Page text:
Last week I argued that regulators need to get proactive if they are to reduce situations similar to that which engulfed Standard Chartered and those that are now threatening other major banks; in practice, something that is much easier said than done. In
fairness to the banks, they are faced with huge compliance demands due to thousands of country-specific regulations; in some cases, fulfilling regulations in one jurisdiction can put them in breach of another. On the face of it, it is entirely the bank’s responsibility
to ensure these are adhered to, but without the fear of ‘real’ recrimination, what is the motivation of the Board to go the extra mile and ensure this is the case?
Such complex issues require detailed analysis, focus and pressure from the guys at the top. Given director’s remuneration is largely based on share price (either annually, deferred, or a combination thereof) the transient impact of a fine from the regulators
on the share price ultimately doesn’t affect them. Alongside the longer-term desire to have regulators sanity check the information they are being fed, what is needed is more of a ‘stick’ to prevent the practice of profit over propriety in the first place.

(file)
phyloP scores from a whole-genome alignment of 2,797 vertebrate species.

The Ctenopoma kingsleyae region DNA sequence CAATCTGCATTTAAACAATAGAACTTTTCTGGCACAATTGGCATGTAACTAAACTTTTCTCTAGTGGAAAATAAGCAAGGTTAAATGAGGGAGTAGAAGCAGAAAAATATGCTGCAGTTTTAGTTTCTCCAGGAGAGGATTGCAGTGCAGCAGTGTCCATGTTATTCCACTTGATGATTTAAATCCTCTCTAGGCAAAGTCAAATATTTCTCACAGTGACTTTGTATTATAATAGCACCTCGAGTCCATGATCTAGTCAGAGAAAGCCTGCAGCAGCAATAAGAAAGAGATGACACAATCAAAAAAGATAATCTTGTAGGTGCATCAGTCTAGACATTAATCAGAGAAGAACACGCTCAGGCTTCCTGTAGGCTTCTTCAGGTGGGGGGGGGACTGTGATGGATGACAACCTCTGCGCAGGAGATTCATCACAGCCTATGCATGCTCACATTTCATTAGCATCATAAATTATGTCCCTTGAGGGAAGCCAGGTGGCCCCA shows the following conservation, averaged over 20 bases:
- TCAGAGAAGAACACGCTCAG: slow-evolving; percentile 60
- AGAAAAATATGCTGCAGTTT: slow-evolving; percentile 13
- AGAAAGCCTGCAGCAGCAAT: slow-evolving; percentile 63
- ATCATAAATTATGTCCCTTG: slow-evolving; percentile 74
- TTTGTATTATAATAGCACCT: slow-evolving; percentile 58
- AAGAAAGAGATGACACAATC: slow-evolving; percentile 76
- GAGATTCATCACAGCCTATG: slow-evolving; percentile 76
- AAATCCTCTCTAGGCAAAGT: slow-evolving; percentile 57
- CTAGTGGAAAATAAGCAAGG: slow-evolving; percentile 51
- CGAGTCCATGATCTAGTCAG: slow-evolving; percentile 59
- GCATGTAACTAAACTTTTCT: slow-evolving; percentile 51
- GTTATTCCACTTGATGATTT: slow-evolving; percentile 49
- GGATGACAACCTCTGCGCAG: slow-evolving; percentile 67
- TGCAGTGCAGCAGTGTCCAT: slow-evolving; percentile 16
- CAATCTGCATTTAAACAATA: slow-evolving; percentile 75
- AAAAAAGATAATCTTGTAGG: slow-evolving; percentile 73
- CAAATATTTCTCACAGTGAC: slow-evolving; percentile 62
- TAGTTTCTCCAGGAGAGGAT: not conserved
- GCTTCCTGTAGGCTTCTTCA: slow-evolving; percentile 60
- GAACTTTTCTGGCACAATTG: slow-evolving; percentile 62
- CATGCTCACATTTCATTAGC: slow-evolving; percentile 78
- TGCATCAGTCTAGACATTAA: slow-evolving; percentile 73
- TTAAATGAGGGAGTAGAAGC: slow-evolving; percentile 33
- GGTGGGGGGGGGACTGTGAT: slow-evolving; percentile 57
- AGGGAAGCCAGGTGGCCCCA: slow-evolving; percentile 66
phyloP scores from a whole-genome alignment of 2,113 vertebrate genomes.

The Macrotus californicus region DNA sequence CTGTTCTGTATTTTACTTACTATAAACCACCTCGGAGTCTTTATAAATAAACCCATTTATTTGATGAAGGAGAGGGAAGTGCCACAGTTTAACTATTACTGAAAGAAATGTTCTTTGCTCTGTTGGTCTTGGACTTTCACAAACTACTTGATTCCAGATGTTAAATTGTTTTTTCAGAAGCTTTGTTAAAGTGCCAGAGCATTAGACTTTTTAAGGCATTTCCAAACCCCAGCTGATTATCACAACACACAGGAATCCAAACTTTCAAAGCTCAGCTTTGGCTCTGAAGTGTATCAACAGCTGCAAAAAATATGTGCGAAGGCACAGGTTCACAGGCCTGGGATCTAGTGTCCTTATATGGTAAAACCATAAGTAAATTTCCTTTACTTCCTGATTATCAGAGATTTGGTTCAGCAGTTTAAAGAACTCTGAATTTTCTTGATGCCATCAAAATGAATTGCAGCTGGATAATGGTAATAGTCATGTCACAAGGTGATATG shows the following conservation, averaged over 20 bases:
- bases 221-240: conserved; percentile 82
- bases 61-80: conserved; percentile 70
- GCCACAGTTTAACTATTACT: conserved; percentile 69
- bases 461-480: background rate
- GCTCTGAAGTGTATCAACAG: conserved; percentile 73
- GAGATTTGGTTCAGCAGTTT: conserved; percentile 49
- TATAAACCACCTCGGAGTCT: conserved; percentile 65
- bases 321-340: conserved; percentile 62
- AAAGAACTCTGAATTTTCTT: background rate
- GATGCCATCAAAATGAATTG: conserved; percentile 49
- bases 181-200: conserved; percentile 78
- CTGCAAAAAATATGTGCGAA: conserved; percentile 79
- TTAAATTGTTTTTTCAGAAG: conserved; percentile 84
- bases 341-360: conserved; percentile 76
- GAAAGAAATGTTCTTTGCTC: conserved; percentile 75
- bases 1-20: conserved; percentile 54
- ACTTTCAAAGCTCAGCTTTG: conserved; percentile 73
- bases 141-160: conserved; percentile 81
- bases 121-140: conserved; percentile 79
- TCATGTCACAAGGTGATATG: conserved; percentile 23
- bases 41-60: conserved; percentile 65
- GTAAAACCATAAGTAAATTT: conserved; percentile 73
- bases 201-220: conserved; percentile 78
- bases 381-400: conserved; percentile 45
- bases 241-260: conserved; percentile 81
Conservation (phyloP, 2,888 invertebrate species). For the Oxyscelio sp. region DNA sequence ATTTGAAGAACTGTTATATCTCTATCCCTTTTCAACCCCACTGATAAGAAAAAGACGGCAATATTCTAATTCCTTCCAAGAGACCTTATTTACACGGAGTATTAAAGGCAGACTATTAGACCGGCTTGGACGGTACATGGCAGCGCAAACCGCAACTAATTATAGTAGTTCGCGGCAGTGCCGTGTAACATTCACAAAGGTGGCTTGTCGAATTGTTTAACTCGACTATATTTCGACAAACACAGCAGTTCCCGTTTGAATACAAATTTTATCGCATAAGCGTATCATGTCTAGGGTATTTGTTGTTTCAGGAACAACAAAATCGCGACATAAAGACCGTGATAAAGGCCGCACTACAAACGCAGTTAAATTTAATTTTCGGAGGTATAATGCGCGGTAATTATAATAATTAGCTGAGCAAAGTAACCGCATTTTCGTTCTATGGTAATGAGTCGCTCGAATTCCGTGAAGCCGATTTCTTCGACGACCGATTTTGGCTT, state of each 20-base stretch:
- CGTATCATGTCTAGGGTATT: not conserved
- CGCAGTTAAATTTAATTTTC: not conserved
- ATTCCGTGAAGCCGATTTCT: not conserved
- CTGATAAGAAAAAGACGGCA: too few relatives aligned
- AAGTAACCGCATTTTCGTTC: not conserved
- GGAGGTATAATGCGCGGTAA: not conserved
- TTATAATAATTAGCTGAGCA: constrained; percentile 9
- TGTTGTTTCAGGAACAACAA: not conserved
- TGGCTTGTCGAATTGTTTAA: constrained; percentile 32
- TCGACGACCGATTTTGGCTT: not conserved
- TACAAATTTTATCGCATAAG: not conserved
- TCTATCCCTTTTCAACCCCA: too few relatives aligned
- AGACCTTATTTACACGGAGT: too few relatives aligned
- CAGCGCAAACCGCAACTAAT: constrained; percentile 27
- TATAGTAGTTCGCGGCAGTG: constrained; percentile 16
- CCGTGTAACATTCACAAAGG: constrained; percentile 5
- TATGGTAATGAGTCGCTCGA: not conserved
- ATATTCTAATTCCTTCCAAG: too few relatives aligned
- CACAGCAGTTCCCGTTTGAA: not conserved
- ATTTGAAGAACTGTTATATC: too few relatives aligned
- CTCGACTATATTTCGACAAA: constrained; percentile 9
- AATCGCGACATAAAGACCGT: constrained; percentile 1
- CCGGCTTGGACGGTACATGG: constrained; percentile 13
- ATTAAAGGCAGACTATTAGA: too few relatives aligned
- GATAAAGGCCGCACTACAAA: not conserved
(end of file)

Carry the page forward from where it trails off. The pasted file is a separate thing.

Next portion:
Such a stick would be there to ensure directors take their regulatory obligations seriously, not just to pay them lip-service. Having spoken with many people about what form this ‘magic’ stick should take (from the pub to the board room), I’ve chiselled it
into two branches:
- Branch A stipulates that if a regulatory fine is received, the entire board shall immediately surrender the right to any annual or deferred bonus to which they were entitled. This should promote a sense of shared responsibility for their actions.
- Branch B goes one step further and mandates a lifetime ban from working within the UK Financial Services sector if it can be demonstrated that any of the directors had knowledge of unscrupulous behaviours, or were simply turning a blind eye.
One final addition to the use of the magic two-branched stick would be an attaché provided to the bank by the country’s financial regulator. The attaché would be there to act as a passive board member, who wouldn’t contribute to the meetings, but would observe
and report back to the regulator on a frequent basis. This should have the added benefit of identifying practices that aren’t necessarily contravening the laws as defined, but are seen to be discouraged. Addressing such problems early on would avoid the cost
and reputational damage attached to some of the recent scandals, and help protect the UK’s standing as a global centre of excellence. Ultimately, more stick and less forgiveness is needed to sort these problems out, but it’s also going to require buy-in from
the banks themselves which might not be so forthcoming….